COMMENTS: Too Many Yellow Ribbons

The networks' disproportionate preoccupation with that ambush against a unit of the Tenth Mountain Division in the countryside south of Baghdad twelve days ago persists. Of the seven GIs involved, five are known dead with the remaining two missing, believed captured. The latest update was the identification of the fifth fatality--Pvt Joseph Anzack--which sent NBC's George Lewis and ABC's Miguel Marquez to his Torrance Cal hometown as his former high school football Spartans mourned their one-time nose guard.

It is astonishing those two reports were the 11th and 12th on the weekday nightly newscasts devoted to this single skirmish. As much as the US military seemed to overreact to the incident by sending 4,000 troops to search for a mere three captives--that was covered by ABC's Terry McCarthy, CBS' Mark Strassmann and NBC's Ian Williams from Baghdad--the networks' overattention has been in kind.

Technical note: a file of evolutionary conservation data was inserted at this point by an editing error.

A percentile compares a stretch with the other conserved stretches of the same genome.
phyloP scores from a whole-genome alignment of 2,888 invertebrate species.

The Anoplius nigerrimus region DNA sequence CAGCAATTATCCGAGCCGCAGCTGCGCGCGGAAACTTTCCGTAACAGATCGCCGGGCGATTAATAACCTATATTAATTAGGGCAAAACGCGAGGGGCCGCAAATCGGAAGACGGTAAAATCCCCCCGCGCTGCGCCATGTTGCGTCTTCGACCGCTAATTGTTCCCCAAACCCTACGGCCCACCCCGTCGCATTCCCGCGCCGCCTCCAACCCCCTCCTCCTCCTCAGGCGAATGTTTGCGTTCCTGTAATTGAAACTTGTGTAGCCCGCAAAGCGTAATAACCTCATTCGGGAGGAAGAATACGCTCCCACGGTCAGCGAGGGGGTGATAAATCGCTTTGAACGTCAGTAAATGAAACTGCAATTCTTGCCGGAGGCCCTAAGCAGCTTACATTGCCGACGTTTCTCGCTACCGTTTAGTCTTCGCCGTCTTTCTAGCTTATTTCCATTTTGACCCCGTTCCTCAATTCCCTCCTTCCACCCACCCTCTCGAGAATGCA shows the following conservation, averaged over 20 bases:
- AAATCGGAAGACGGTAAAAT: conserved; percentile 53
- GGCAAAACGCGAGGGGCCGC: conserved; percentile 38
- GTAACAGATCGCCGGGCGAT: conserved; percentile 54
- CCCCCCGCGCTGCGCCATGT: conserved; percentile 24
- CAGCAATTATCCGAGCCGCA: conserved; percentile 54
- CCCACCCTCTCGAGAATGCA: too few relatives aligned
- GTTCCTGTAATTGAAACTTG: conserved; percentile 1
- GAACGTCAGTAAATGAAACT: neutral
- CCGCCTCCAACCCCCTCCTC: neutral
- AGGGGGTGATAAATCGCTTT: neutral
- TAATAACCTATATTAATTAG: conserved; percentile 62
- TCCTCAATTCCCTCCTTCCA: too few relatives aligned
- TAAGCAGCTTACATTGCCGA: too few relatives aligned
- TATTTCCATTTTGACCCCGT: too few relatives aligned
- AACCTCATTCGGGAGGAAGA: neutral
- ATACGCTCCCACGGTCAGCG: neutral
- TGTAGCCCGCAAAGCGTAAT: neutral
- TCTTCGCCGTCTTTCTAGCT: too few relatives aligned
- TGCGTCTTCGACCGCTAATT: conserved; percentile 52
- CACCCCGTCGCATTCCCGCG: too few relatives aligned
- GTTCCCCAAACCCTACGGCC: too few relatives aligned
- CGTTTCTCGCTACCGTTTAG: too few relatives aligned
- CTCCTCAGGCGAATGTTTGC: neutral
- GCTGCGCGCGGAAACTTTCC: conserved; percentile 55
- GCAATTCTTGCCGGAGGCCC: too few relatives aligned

When it was revealed that the unit is based in Fort Drum, ABC's David Muir (subscription required) and CBS' Sharyn Alfonsi visited. When Gen David Petraeus stated, erroneously, that the trio was alive, NBC's Williams aired that soundbite. When troops went door to door in the so-called Triangle of Death, CBS' Strassmann accompanied them. When the fourth fatality was identified, NBC's Jennifer London brought us his bereaved family. When Anzack's body was found in the River Euphrates, NBC's Williams and CBS' Strassmann told us about it.

By rights, this should be enough--but we still await the fates of the sixth and seventh members to be documented in minute detail.


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